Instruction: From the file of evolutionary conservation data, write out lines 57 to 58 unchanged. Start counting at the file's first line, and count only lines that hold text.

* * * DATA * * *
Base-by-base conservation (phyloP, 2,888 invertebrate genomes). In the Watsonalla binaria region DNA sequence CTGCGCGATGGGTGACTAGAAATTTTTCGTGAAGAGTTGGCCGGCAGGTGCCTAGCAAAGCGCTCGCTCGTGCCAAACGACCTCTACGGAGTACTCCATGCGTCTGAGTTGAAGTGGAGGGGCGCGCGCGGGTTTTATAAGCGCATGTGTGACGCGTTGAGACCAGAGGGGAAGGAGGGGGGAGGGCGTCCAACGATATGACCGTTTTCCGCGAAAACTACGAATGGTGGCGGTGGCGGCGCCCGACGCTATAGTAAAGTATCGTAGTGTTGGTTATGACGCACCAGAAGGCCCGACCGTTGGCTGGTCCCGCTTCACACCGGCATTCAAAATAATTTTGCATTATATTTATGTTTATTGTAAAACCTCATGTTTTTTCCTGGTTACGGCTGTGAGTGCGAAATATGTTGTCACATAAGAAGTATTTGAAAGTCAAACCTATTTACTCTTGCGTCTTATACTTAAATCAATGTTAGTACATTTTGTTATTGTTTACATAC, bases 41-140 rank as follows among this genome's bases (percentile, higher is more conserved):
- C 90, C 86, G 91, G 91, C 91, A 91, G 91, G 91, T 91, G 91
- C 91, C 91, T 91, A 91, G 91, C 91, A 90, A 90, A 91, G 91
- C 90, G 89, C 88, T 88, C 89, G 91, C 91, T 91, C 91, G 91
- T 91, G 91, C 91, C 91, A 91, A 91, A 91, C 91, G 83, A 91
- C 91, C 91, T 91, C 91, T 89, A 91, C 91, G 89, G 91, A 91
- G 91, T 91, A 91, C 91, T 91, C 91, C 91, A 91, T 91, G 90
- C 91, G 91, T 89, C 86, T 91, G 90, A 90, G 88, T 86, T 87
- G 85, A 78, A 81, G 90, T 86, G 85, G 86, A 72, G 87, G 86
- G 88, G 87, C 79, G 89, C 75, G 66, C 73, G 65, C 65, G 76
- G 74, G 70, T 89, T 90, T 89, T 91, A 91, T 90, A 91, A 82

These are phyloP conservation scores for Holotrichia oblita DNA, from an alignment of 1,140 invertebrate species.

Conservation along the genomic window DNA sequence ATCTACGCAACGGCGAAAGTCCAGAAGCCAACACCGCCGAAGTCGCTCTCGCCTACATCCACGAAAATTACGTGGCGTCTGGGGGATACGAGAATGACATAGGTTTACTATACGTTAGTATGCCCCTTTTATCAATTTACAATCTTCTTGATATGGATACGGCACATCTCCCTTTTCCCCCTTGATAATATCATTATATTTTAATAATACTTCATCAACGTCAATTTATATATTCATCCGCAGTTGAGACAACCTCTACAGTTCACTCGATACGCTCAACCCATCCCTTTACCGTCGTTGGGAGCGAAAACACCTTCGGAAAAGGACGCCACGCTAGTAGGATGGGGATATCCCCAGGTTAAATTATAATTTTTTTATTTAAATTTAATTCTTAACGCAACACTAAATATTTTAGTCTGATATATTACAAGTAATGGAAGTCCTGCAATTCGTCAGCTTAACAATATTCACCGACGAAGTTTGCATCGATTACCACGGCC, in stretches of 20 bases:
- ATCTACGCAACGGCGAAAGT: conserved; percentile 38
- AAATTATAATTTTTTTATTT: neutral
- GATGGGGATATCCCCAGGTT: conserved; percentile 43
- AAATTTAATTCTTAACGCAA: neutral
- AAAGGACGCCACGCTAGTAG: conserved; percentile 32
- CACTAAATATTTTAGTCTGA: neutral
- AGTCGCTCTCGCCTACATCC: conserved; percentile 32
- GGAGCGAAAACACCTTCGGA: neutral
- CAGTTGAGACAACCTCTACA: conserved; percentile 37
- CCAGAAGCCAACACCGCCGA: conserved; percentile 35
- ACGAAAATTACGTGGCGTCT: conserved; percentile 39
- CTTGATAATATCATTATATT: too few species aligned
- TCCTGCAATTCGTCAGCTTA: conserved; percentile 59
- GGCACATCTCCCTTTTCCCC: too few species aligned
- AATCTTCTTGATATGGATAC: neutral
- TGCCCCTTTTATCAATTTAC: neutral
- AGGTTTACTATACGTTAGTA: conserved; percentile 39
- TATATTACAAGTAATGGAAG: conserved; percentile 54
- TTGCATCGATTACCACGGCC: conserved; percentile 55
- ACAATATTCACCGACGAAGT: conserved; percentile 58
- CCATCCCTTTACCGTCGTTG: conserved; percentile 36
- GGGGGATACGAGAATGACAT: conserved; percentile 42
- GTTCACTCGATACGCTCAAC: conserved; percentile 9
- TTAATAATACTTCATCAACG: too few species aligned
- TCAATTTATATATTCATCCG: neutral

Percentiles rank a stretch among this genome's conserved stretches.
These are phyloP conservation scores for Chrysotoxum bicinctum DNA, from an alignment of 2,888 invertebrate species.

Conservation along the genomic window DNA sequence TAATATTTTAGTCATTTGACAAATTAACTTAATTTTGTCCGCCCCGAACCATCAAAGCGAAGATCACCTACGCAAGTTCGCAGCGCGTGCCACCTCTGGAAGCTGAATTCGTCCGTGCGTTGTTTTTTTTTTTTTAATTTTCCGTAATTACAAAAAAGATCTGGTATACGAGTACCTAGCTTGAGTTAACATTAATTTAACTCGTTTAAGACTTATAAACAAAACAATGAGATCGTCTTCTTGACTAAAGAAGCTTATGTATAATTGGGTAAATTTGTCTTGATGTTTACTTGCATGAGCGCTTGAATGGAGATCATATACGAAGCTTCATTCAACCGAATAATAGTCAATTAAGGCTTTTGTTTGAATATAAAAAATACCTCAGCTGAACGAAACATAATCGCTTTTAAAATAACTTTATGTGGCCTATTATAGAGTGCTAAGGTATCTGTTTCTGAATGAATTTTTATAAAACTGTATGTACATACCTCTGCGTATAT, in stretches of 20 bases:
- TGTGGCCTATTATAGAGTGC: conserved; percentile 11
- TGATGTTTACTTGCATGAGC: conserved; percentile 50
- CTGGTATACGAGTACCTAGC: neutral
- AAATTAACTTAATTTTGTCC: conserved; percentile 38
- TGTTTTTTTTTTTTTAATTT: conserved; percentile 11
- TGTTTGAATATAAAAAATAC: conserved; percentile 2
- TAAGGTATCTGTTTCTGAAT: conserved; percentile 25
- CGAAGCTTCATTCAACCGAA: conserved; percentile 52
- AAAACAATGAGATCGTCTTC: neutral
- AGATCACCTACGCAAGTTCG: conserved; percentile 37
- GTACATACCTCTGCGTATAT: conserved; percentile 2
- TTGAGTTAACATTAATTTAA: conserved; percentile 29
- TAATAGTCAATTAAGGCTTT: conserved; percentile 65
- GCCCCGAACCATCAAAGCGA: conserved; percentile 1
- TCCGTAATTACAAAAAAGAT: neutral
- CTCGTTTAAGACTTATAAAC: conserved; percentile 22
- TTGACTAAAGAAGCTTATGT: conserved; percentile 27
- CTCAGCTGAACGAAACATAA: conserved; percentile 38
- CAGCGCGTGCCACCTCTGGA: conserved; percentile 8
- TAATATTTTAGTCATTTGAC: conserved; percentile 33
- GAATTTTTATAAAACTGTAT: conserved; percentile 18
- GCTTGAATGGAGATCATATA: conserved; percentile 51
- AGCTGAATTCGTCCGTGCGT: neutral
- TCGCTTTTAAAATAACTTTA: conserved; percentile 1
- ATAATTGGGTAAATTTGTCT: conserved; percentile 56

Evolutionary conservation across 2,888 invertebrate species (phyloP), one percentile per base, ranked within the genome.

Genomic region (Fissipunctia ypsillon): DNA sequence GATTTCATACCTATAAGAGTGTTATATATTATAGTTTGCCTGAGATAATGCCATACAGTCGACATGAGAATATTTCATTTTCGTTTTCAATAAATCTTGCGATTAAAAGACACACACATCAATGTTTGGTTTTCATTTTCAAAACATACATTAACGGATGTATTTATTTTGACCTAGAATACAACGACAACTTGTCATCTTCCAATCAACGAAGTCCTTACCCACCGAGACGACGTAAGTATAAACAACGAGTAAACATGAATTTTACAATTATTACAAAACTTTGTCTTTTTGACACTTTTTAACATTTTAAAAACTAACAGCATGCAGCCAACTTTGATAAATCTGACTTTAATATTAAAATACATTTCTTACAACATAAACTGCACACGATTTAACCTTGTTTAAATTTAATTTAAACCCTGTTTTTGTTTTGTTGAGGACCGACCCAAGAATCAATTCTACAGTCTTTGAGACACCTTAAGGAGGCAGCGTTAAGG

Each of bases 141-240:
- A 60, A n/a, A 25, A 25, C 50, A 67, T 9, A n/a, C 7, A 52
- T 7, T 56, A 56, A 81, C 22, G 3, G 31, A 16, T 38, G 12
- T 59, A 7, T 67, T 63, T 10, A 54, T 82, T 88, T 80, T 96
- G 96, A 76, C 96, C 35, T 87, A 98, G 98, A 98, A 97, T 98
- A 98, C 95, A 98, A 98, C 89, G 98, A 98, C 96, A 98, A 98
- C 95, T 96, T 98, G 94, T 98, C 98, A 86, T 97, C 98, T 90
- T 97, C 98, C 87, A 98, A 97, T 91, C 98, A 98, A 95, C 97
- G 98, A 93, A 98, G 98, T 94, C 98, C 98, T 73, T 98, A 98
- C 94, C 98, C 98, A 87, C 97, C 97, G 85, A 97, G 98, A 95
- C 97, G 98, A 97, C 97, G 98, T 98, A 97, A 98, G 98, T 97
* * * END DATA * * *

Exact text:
- CTCGTTTAAGACTTATAAAC: conserved; percentile 22
- TTGACTAAAGAAGCTTATGT: conserved; percentile 27